Personal and Intimate Care
Scope of this chapter
Put simply, personal and intimate care is care that is related to the things that we would normally do in private. It includes things like going to the toilet, having a shower, and getting dressed. We may decide to do these things in the company of a very close and trusted relative or friend or have them support us if we needed it, but we would certainly not normally choose to let anyone else see or support us.
Understandably, people can find it very difficult or embarrassing to receive personal care. They can also feel vulnerable, especially if they have limited mobility or are fully dependent on others.
We cannot avoid carrying out personal care, but it is important that we recognise how people may feel about receiving it and that we provide it in a dignified way, as well as a safe way.
Regulation 9: Person-centred care
Regulation 10: Dignity and Respect
Regulation 11: Need for Consent
Related Chapters and Guidance
Needs and preferences must be established before the service begins.
A formal review of needs, preferences and risks should take place annually, and whenever there are signs that needs, preferences or risks have changed.
At each provision of personal care, staff should observe the person’s reaction to it and ask appropriate questions to enable feedback.
- Was that OK?
- Did you enjoy that?
- Is that water warm enough?
- Do you like this soap?
- Is there anything I could do differently next time?
- Is there anything different you would like to try?
What can the person do independently and what do they need support with?
People often need support with only one or two elements of a task. Break tasks down and maximise opportunities for independence.
Level of support with different tasks
Aids used to promote independence and safety
Some people have emollients, creams or ointments prescribed that must be applied as part of a personal care routine.
Adverse skin reactions
It is important to know if the person has ever had an adverse reaction to a skincare ingredient, so that this can be avoided.
Cultural needs should always be regarded as needs to be met, not as preferences.
Known issues and risks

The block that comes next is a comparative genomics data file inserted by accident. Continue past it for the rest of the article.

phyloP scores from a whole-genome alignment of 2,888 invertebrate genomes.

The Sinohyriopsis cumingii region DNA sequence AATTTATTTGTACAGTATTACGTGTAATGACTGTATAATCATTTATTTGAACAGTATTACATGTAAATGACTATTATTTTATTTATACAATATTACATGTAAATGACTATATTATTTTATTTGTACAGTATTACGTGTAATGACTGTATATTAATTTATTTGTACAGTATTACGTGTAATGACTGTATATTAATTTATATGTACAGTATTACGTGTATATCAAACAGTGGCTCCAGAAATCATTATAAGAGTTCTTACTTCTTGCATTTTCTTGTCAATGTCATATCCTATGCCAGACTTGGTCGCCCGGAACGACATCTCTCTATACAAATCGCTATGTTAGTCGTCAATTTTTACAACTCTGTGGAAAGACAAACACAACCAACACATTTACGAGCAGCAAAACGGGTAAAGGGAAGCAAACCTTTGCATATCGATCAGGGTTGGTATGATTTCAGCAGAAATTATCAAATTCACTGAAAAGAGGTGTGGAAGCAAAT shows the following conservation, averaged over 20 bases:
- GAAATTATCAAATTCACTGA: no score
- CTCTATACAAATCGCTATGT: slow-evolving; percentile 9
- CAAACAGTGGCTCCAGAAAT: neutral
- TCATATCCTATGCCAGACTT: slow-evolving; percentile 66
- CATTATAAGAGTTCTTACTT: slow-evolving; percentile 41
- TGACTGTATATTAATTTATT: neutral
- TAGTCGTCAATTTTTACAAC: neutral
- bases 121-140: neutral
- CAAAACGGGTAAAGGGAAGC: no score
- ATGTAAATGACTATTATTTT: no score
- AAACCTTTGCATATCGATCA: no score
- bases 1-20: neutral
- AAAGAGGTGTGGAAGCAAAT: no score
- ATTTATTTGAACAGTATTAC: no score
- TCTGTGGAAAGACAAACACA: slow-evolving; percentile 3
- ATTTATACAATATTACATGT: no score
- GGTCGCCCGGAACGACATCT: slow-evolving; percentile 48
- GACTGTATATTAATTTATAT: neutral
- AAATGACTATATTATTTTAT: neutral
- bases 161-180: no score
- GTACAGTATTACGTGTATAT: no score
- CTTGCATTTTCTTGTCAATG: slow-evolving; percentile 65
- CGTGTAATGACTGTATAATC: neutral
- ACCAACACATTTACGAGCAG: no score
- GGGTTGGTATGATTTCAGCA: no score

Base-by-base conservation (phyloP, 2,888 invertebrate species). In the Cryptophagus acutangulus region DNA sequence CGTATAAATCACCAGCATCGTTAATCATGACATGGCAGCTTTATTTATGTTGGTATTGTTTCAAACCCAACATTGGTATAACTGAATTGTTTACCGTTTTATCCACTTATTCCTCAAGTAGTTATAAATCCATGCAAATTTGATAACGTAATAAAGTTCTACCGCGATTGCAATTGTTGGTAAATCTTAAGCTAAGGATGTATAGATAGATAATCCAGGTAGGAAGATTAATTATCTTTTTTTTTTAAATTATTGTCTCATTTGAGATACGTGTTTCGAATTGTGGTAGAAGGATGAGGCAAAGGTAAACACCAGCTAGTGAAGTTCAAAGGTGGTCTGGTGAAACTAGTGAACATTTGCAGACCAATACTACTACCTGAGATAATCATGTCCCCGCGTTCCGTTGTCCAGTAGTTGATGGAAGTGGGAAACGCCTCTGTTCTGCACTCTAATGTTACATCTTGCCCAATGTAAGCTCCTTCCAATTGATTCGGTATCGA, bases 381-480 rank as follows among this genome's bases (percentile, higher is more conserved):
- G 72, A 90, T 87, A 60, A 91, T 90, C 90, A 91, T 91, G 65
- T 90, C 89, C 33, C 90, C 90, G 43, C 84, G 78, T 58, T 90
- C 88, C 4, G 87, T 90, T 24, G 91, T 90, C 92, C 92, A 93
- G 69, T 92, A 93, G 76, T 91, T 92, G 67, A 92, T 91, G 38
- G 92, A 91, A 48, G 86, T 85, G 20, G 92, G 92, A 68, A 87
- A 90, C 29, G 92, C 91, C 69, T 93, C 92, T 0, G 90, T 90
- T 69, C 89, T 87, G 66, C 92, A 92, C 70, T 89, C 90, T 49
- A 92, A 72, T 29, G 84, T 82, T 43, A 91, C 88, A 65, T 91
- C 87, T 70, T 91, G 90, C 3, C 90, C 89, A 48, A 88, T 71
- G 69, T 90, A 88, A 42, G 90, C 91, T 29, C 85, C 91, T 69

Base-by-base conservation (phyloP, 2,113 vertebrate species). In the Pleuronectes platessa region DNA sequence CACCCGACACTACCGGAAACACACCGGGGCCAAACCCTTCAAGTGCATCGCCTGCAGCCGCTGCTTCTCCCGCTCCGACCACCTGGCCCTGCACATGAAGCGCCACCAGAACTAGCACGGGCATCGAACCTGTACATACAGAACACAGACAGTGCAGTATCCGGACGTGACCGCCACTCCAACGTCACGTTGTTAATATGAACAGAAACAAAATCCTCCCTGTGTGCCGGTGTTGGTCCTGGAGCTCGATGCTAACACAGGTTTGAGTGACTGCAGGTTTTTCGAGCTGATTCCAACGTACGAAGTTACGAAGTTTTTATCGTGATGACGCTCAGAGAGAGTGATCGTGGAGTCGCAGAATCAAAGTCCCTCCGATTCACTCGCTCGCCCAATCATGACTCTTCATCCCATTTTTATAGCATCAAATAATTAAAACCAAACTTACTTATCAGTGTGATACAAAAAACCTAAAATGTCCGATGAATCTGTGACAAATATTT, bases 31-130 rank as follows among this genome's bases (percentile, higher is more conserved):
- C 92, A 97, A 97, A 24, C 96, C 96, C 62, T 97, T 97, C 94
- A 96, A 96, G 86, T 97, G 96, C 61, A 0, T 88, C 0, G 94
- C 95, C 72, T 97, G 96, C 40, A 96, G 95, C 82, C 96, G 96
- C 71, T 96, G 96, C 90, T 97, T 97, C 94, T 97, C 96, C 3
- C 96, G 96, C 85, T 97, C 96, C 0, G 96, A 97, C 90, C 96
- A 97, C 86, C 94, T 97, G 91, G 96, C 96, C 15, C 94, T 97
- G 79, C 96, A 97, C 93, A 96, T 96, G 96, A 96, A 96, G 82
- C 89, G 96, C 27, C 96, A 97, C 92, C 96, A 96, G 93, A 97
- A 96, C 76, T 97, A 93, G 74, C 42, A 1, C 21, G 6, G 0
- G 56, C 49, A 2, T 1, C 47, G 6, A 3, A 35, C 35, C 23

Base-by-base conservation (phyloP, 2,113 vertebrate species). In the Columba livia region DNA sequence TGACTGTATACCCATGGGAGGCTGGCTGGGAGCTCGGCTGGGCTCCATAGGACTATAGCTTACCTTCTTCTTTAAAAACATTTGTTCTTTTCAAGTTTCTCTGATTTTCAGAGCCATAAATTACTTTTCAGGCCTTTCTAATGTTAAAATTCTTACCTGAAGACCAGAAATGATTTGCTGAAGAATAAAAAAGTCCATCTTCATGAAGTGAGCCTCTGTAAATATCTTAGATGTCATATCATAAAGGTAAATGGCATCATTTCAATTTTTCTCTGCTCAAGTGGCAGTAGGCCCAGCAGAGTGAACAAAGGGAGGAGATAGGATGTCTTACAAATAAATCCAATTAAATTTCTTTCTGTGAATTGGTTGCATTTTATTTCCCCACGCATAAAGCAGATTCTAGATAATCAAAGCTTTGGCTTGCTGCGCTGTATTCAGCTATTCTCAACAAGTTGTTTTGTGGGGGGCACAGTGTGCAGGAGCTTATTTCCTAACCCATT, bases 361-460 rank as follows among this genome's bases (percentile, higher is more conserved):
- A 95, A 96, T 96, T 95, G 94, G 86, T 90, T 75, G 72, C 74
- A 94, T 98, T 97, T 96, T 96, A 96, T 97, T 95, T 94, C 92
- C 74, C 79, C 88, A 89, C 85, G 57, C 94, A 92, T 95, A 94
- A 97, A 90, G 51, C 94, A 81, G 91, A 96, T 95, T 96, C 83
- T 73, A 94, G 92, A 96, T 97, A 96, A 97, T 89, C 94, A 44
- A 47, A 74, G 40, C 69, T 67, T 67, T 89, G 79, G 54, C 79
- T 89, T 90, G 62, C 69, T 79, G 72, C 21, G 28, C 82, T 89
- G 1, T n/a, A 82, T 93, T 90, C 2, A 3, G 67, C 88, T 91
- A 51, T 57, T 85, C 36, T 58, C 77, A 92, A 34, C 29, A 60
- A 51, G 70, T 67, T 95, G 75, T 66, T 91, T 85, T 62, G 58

Carer preference - gender, age etc.
Preferred products - soap, shampoo, skin care, sanitary products
Preferred routines - shower vs bath, how often likes to wash hair
Preferred time of day - morning, evening, midday
Anything that is important to the person - depth of water, privacy wishes, communication during care etc.
All needs and preferences must be recorded in the individual care or support plan and communicated to staff.
When needs and preferences have been understood, an appropriate and proportionate assessment of any personal care related risks must be carried out.
- Infection risks;
- Moving and handling risks.
Risks should be assessed in a person-centred way, with participation of the person.
There is a chapter of this Handbook dedicated to risk assessment.
See: Risk Assessment (person-centred)
Depending on the nature of the risks, specialist support may need to be requested from a health professional.
Moving and handling equipment is equipment that staff use to support someone to transfer, move around at home or move around in the community.
Examples of moving and handling equipment used in personal or intimate care includes:
- Bath lifts or hoists;
- Slide sheets;
- Transfer boards;
- Electric profiling beds;
- Walking aids e.g., frames;
- Handling belts;
- Lifting cushions;
- Bed rails and levers;
- Any other equipment provided after assessment to support with mobility and transfers.
Before using equipment, check that it is clean and appears safe to use.
Moving and handling equipment must always be used safely in line with individual care or support plans, risk assessments and relevant regulations.
There is a full chapter of this Handbook dedicated to safe moving and handling. This includes maintenance of moving and handling equipment.
See: Moving and Handling
After using moving and handling equipment, clean it so that is safe for next time or another person to use.
It is important to make sure that the environment in which personal and intimate care is going to be carried out is safe.
This could include:
- Checking for slip and trip hazards;
- Making sure all necessary moving and handling equipment is to hand;
- Making sure all necessary PPE is to hand;
- Making sure water temperature is not too hot/cold;
- If relevant, making sure there is a way to call for assistance.
When providing personal and intimate care, all relevant infection prevention and control measures should be followed. For example, PPE.
There is a chapter of this Handbook dedicated to infection prevention and control.
Adverse reactions to products
It is important to make sure that any products being used during personal care are not likely to cause any irritation or adverse reactions when applied.
If the person has any known allergies to ingredients, product packaging must be checked to ensure that it does not contain those ingredients.
If a product indicates an 'do not use after’ date, staff should not use the product beyond that date. In a care home, it should be thrown away. In other settings, the person should be encouraged to dispose of it.
Prescribed emollients, creams or ointments
Any prescribed emollients, creams or ointments should be used in line with the prescribers' instructions. This could be during showering/bathing or afterwards. It may be necessary to allow them time to absorb before dressing.